Slide your pan into the oven and let those babies roast for about 20 minutes, until their bottoms start to crunch up. Flip them over, give them another 15 minutes or so, and serve.

 

Amazing Balsamic Chicken

14 Mar

My 10 year old christened this dish “amazing chicken” tonight. If I could have found the number, I’d have called the Vatican and reported a miracle. There it was, right at my kitchen table. Amazing. The kid ate two pieces, which is one and a half more than normal. And so I had to delay the recipe I wrote today that I planned to share with you (quinoa magic–stay tuned) and instead post this one, which is mostly from Cooking Light magazine. They called for a few more steps that we found unnecessary–this was delicious when kept on the simple side.

This entree starts on the stovetop and finishes up in the oven, which makes for some amazingly moist bird. If you fear dry chicken, lay that worry to rest. And if you’re not sure your skillet is ovenproof, just wrap its handle in aluminum foil before you start. It’ll be fine.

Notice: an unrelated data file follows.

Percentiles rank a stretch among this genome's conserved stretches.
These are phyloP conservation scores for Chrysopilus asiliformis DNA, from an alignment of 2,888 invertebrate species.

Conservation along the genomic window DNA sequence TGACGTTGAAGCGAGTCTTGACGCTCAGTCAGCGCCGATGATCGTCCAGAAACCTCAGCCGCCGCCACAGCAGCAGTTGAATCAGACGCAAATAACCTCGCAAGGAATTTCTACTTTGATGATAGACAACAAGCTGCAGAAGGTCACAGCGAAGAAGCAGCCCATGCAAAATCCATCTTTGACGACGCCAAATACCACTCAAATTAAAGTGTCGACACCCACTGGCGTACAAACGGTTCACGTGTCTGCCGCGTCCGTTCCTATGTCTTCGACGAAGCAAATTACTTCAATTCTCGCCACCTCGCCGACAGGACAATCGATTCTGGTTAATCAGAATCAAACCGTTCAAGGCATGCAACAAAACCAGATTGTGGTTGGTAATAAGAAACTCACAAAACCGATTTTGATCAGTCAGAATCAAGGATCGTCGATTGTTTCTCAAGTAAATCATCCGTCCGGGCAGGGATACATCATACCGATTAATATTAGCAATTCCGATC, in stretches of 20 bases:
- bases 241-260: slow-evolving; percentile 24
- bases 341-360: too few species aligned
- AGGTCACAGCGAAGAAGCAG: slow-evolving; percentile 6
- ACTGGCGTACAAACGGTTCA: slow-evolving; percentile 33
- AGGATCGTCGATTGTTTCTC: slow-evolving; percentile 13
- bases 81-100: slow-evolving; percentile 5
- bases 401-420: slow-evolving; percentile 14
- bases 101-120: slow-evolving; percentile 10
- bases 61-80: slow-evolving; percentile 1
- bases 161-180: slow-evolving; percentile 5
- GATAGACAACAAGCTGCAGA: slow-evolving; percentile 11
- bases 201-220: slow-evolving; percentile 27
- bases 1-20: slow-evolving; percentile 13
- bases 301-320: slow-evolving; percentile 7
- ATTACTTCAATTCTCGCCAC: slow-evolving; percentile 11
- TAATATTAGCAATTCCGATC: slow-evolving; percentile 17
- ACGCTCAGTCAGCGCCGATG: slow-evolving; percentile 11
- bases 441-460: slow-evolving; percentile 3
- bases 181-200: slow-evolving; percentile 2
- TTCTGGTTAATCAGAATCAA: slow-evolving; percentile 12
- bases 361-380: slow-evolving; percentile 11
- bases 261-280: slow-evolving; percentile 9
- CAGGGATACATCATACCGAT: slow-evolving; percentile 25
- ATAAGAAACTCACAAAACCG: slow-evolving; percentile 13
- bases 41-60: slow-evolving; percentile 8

We had this with some rice pilaf and steamed broccoli, which made for the perfect spring dinner. Huge hit. To try it yourself, you need:

1/3 cup balsamic vinegar

1/4 cup soy sauce (I used low-sodium tamari)

1/4 cup chopped onion

3 tbsp brown sugar

2 cloves garlic, minced

2 tbsp olive oil, divided

4 skinless, boneless chicken breasts

Whisk together the vinegar, soy sauce, brown sugar, onion, garlic, and half the olive oil. Put the chicken in a plastic bag, pour the sauce mixture over it, and marinate in the refrigerator for at least an hour.